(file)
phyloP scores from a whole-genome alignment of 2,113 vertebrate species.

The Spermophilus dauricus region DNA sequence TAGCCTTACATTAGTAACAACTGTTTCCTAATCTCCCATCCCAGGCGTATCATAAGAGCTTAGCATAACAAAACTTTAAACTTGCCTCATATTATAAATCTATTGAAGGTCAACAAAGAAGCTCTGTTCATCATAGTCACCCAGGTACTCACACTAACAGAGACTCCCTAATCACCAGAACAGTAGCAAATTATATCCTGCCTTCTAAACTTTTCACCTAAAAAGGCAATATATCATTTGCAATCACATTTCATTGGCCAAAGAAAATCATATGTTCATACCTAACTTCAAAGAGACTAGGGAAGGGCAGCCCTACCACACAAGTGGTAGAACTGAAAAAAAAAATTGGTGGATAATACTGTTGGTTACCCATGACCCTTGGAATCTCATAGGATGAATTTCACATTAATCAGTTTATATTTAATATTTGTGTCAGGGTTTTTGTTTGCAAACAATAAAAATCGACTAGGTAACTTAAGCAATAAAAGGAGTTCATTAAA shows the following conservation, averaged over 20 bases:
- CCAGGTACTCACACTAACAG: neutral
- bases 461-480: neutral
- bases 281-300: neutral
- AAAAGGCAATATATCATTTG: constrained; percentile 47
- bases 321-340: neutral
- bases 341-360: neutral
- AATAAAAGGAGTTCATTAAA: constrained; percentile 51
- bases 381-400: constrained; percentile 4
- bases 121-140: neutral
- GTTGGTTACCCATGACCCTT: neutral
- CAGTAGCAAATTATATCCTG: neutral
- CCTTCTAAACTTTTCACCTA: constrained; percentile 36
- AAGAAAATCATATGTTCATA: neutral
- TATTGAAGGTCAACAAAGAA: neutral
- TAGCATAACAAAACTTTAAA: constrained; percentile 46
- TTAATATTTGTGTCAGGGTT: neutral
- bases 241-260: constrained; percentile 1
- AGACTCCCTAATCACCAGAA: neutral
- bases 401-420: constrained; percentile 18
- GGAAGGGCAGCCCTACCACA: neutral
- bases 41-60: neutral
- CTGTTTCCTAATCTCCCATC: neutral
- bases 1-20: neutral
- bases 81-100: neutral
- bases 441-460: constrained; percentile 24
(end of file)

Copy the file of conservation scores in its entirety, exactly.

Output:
phyloP scores from a whole-genome alignment of 2,113 vertebrate species.

The Spermophilus dauricus region DNA sequence TAGCCTTACATTAGTAACAACTGTTTCCTAATCTCCCATCCCAGGCGTATCATAAGAGCTTAGCATAACAAAACTTTAAACTTGCCTCATATTATAAATCTATTGAAGGTCAACAAAGAAGCTCTGTTCATCATAGTCACCCAGGTACTCACACTAACAGAGACTCCCTAATCACCAGAACAGTAGCAAATTATATCCTGCCTTCTAAACTTTTCACCTAAAAAGGCAATATATCATTTGCAATCACATTTCATTGGCCAAAGAAAATCATATGTTCATACCTAACTTCAAAGAGACTAGGGAAGGGCAGCCCTACCACACAAGTGGTAGAACTGAAAAAAAAAATTGGTGGATAATACTGTTGGTTACCCATGACCCTTGGAATCTCATAGGATGAATTTCACATTAATCAGTTTATATTTAATATTTGTGTCAGGGTTTTTGTTTGCAAACAATAAAAATCGACTAGGTAACTTAAGCAATAAAAGGAGTTCATTAAA shows the following conservation, averaged over 20 bases:
- CCAGGTACTCACACTAACAG: neutral
- bases 461-480: neutral
- bases 281-300: neutral
- AAAAGGCAATATATCATTTG: constrained; percentile 47
- bases 321-340: neutral
- bases 341-360: neutral
- AATAAAAGGAGTTCATTAAA: constrained; percentile 51
- bases 381-400: constrained; percentile 4
- bases 121-140: neutral
- GTTGGTTACCCATGACCCTT: neutral
- CAGTAGCAAATTATATCCTG: neutral
- CCTTCTAAACTTTTCACCTA: constrained; percentile 36
- AAGAAAATCATATGTTCATA: neutral
- TATTGAAGGTCAACAAAGAA: neutral
- TAGCATAACAAAACTTTAAA: constrained; percentile 46
- TTAATATTTGTGTCAGGGTT: neutral
- bases 241-260: constrained; percentile 1
- AGACTCCCTAATCACCAGAA: neutral
- bases 401-420: constrained; percentile 18
- GGAAGGGCAGCCCTACCACA: neutral
- bases 41-60: neutral
- CTGTTTCCTAATCTCCCATC: neutral
- bases 1-20: neutral
- bases 81-100: neutral
- bases 441-460: constrained; percentile 24